A group of Hong Kong Physicians report in Lancet that a cocktail of drugs approved for the treatment of other viral diseases significantly improved the clinical and laboratory outcomes of hospitalized COVID-19 patients. The symptoms of patients treated with the full four drug cocktail resolved more rapidly as compared to those treated by only two of the four drugs. All patients treated had mild to moderate disease.
The four drugs used include lopinavir and ritonavir (anti-HIV drugs), ribavarin (a broad spectrum inhibitor of RNA viruses), and interferon-1 beta (a drug that stimulates antiviral immune responses). The control arm was treatedwith lopinavir-ritonavir alone, a combination previously shown to be no better than a placebo.
The patients in the treatment group recovered much more rapidly. The average time to resolution of symptoms was reduced to 7 days from 12 days. Also encouraging is the measurable reduction in the virus load beginning day one post treatment and continuing throughout the treatment period.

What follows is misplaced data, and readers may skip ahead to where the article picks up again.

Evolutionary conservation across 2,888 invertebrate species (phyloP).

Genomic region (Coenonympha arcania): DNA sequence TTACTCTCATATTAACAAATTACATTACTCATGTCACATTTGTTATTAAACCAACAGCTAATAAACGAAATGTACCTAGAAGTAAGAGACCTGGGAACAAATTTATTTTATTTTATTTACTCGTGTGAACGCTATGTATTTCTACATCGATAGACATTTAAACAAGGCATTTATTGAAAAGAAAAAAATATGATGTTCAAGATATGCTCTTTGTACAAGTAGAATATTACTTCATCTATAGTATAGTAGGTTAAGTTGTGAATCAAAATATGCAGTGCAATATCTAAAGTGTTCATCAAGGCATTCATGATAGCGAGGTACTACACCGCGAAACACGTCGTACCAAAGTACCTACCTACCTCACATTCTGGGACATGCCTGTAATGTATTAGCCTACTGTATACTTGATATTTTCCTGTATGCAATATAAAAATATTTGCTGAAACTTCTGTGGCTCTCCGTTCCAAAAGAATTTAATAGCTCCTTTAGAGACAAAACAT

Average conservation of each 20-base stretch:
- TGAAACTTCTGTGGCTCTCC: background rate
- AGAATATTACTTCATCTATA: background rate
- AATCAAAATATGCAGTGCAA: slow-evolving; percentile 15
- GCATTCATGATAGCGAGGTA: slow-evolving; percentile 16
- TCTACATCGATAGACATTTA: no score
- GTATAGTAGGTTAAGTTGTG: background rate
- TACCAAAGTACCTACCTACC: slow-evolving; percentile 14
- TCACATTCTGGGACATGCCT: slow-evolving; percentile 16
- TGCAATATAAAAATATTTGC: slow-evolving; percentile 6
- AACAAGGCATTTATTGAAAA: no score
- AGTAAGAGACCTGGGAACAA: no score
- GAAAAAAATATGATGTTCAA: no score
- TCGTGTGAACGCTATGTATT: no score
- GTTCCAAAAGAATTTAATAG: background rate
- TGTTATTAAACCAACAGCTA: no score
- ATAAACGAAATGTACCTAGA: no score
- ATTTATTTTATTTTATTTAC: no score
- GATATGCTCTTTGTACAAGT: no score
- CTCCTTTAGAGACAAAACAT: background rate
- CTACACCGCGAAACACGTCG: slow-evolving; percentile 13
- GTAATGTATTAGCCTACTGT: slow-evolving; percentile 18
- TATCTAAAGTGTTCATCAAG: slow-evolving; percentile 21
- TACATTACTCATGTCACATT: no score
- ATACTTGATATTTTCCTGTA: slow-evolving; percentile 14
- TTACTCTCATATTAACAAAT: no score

This is exciting news and, as far as I know, the first published report of symptom improvement along with a reduction in viral load. A published study of remdesivir shows no effect on patient improvement or viral load. An NIH study (still unpublished) claims improvement in symptoms but makes no mention of viral load reduction.
The Hong Kong cocktail has another advantage. All the ingredients are available as generic formulations. This is especially important as the cost of medications will be an important factor in availability of the drugs, especially in resource limited settings.
Knowledge of how effective the cocktail will be for a broader population is limited by the relatively small number of patients treated and the selection of patients with mild to moderate symptoms only. Viral load declined more rapidly in the treated versus control group but did not drop dramatically as is the case for highly active antiviral drugs in other diseases. The authors correctly comment that this is at best an interim treatment until more effective antiviral drugs are developed.
Despite these limitations this report is a ray of hope in a dark landscape.